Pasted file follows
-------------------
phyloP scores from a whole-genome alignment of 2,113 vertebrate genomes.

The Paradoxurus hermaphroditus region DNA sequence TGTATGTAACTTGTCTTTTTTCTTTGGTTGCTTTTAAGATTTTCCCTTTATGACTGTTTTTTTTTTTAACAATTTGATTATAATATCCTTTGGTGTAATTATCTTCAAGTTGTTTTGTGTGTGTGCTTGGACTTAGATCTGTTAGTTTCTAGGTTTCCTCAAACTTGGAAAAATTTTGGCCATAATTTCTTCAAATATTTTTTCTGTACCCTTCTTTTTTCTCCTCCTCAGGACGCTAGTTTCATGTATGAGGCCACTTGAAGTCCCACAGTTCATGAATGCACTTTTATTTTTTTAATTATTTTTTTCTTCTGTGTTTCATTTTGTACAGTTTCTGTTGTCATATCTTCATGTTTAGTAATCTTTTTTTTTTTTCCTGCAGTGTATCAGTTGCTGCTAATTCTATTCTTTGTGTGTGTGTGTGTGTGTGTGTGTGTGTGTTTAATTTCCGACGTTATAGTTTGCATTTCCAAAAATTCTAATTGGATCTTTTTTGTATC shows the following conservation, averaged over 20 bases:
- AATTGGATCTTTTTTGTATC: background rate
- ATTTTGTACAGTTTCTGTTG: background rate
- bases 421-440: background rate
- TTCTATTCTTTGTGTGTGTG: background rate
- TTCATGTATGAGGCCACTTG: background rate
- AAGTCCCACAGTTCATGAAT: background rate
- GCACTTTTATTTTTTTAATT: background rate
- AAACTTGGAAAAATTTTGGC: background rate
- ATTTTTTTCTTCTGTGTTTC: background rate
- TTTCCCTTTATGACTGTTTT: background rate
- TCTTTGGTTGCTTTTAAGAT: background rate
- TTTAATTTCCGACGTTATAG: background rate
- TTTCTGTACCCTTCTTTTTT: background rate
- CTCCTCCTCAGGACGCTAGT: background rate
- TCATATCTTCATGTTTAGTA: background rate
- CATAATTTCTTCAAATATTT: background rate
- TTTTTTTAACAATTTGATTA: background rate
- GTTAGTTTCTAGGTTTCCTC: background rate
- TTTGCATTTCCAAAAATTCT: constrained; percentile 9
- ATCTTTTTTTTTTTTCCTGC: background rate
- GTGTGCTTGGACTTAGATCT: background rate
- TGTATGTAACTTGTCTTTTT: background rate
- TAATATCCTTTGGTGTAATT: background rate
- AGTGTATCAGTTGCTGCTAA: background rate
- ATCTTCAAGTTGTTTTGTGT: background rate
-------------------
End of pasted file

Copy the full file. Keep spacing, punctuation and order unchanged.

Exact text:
phyloP scores from a whole-genome alignment of 2,113 vertebrate genomes.

The Paradoxurus hermaphroditus region DNA sequence TGTATGTAACTTGTCTTTTTTCTTTGGTTGCTTTTAAGATTTTCCCTTTATGACTGTTTTTTTTTTTAACAATTTGATTATAATATCCTTTGGTGTAATTATCTTCAAGTTGTTTTGTGTGTGTGCTTGGACTTAGATCTGTTAGTTTCTAGGTTTCCTCAAACTTGGAAAAATTTTGGCCATAATTTCTTCAAATATTTTTTCTGTACCCTTCTTTTTTCTCCTCCTCAGGACGCTAGTTTCATGTATGAGGCCACTTGAAGTCCCACAGTTCATGAATGCACTTTTATTTTTTTAATTATTTTTTTCTTCTGTGTTTCATTTTGTACAGTTTCTGTTGTCATATCTTCATGTTTAGTAATCTTTTTTTTTTTTCCTGCAGTGTATCAGTTGCTGCTAATTCTATTCTTTGTGTGTGTGTGTGTGTGTGTGTGTGTGTGTTTAATTTCCGACGTTATAGTTTGCATTTCCAAAAATTCTAATTGGATCTTTTTTGTATC shows the following conservation, averaged over 20 bases:
- AATTGGATCTTTTTTGTATC: background rate
- ATTTTGTACAGTTTCTGTTG: background rate
- bases 421-440: background rate
- TTCTATTCTTTGTGTGTGTG: background rate
- TTCATGTATGAGGCCACTTG: background rate
- AAGTCCCACAGTTCATGAAT: background rate
- GCACTTTTATTTTTTTAATT: background rate
- AAACTTGGAAAAATTTTGGC: background rate
- ATTTTTTTCTTCTGTGTTTC: background rate
- TTTCCCTTTATGACTGTTTT: background rate
- TCTTTGGTTGCTTTTAAGAT: background rate
- TTTAATTTCCGACGTTATAG: background rate
- TTTCTGTACCCTTCTTTTTT: background rate
- CTCCTCCTCAGGACGCTAGT: background rate
- TCATATCTTCATGTTTAGTA: background rate
- CATAATTTCTTCAAATATTT: background rate
- TTTTTTTAACAATTTGATTA: background rate
- GTTAGTTTCTAGGTTTCCTC: background rate
- TTTGCATTTCCAAAAATTCT: constrained; percentile 9
- ATCTTTTTTTTTTTTCCTGC: background rate
- GTGTGCTTGGACTTAGATCT: background rate
- TGTATGTAACTTGTCTTTTT: background rate
- TAATATCCTTTGGTGTAATT: background rate
- AGTGTATCAGTTGCTGCTAA: background rate
- ATCTTCAAGTTGTTTTGTGT: background rate